Source: San Diego Union-Tribune. December 15, 1997, p. A-3.
by DANA WILKIE
DANA WILKIE covers Washington for Copley News Service.
With his credentials as former ace fighter pilot and “Top Gun” inspiration, one simply expects that in his capacity as a congressman, Randy “Duke” Cunningham would concern himself with all matters military.
The affable North County Republican, for instance, effuses about a San Diego software company that recently won a lucrative Defense Department contract to convert paper records to electronic files, principally because the company’s work will help the Pentagon save money.
But to others involved in the same project, Cunningham’s enthusiasm went beyond cost-saving zeal and regional promotion. They say he helped direct $3.2 million worth of military business to ADCS Inc. — the company of a campaign contributor — despite Pentagon assessments that others had superior products.
How directly and passionately did the congressman pressure the Pentagon on behalf of ADCS, a company run by Brent Wilkes, who gave Cunningham $2,000 for his last re-election and who frequently attends Cunningham’s fund-raising events?
Cunningham says he merely talked up a company that he felt had the best software.
Others say he pressed those in the office of deputy undersecretary of defense to go with Wilkes’ company, using as a stick his ties with military brass and his position in 1996 on the House National Security Committee.
Most of those who say this won’t allow their names to be used, since the congressman now sits on the even more powerful House Appropriations Subcommittee on National Security.
Cunningham says anyone, including a reporter, who dares paint his actions as anything but aboveboard “can go to hell.”
But Don Lundell, a former executive with one of ADCS’ competitors, recollects that Cunningham actively promoted ADCS. Lundell was with Audre Inc., another San Diego software company, now in bankruptcy proceedings.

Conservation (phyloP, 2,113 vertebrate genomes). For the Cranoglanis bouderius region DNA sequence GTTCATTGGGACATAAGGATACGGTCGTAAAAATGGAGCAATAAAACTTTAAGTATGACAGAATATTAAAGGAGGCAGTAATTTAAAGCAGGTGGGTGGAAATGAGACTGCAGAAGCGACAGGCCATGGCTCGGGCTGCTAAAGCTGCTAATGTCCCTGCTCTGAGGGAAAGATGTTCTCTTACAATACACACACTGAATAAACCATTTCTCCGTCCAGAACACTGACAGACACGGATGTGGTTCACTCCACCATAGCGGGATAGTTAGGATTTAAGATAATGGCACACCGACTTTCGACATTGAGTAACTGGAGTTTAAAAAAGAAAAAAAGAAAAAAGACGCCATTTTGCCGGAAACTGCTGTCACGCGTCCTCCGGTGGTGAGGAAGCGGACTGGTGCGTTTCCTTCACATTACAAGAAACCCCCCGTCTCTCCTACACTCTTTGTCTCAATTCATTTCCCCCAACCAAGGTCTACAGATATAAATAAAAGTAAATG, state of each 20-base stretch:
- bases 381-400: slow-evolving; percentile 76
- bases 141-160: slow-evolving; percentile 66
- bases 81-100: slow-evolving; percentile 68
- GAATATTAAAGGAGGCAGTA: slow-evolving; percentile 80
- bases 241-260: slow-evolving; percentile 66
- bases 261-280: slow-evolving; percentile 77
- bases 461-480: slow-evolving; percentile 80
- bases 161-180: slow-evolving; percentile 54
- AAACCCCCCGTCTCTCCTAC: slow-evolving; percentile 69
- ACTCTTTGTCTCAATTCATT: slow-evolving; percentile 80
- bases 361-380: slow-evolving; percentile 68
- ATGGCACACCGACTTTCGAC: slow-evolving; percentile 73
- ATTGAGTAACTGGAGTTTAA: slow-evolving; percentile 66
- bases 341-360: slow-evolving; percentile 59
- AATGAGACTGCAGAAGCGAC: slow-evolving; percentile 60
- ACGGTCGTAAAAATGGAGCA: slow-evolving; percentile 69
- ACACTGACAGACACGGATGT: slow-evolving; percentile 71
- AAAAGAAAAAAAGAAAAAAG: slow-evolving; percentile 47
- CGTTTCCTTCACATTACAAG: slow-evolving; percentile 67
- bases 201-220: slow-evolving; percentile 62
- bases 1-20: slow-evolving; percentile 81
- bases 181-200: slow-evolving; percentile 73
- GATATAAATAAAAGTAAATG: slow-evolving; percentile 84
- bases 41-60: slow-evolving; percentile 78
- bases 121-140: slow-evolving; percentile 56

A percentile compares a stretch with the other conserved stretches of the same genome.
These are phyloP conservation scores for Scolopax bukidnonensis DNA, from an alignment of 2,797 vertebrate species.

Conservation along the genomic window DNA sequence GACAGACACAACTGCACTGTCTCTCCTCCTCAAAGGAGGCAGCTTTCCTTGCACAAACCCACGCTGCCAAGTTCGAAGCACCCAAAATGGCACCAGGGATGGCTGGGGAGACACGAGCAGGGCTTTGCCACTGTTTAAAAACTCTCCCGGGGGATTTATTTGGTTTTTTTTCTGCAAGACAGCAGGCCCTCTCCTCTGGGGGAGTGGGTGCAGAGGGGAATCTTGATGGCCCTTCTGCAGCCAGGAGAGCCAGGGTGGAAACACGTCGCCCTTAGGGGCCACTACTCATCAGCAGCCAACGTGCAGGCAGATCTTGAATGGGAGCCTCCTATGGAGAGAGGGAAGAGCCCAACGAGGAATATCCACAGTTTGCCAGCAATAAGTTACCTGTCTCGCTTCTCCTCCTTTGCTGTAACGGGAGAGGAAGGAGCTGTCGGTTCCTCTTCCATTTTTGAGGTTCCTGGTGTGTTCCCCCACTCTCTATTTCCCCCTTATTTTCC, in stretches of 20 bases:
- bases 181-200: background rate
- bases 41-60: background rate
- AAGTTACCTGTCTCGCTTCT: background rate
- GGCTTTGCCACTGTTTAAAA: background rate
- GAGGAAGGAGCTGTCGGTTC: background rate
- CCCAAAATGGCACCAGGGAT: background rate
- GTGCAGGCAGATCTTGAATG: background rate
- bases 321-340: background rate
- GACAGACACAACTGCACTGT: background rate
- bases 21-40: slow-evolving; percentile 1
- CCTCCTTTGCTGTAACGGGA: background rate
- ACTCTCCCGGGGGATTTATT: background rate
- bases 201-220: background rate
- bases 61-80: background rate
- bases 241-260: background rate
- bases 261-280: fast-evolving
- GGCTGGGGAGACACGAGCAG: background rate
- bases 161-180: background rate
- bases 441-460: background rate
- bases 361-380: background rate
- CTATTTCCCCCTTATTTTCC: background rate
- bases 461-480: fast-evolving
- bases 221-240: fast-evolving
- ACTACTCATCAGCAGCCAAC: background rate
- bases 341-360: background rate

Audre’s software was the highest rated among five products the Defense Department evaluated for the document-conversion work, beating ADCS in one report by several hundred points. Firms scored anywhere form a few hundred points to 1,424 — Audre’s total.
So why did the Pentagon go with ADCS? A Pentagon official has only a vague memory about the rationale, and declines to be identified.
“I’ve scratched my head over that,” Lundell says, “and the only answer I can come to is that there may have been some political pressures. I know that Mr. Wilkes has been very active in campaign financing activities” for Cunningham.
Wilkes says that it is easy to misread the Defense Department’s evaluation, and that the Audre software had drawbacks.
“Audre won in categories I would equate with glove box and tire sizes,” said Wilkes, whose business partner, Randall Kerley, gave Cunningham $500 for his last re-election. “But in terms of cost, ease and speed, we willed them.”
Wilkes acknowledged Cunningham’s support but added that the congressman once did the same for Audre, whose top executive gave Cunningham $2,800, the majority for his 1994 re-election.
Was the Pentagon leery that Audre was in bankruptcy court? A Pentagon official says it was. On the other hand, the September 1995 bankruptcy filing didn’t prevent the Defense Department from including Audre in its 1996 evaluation, awarding it top marks for its software and then giving the company other document-conversion work.
Regardless of who had the better product, the issue may be whether Cunningham should have used his clout to promote any company run by a campaign contributor.
Cunningham said he did promote ADCS, but also told the Pentagon to go with a different company if it found one better.
Said the congressman, “I’m on the side of the angels here.”
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Union-Tribune Publishing Co.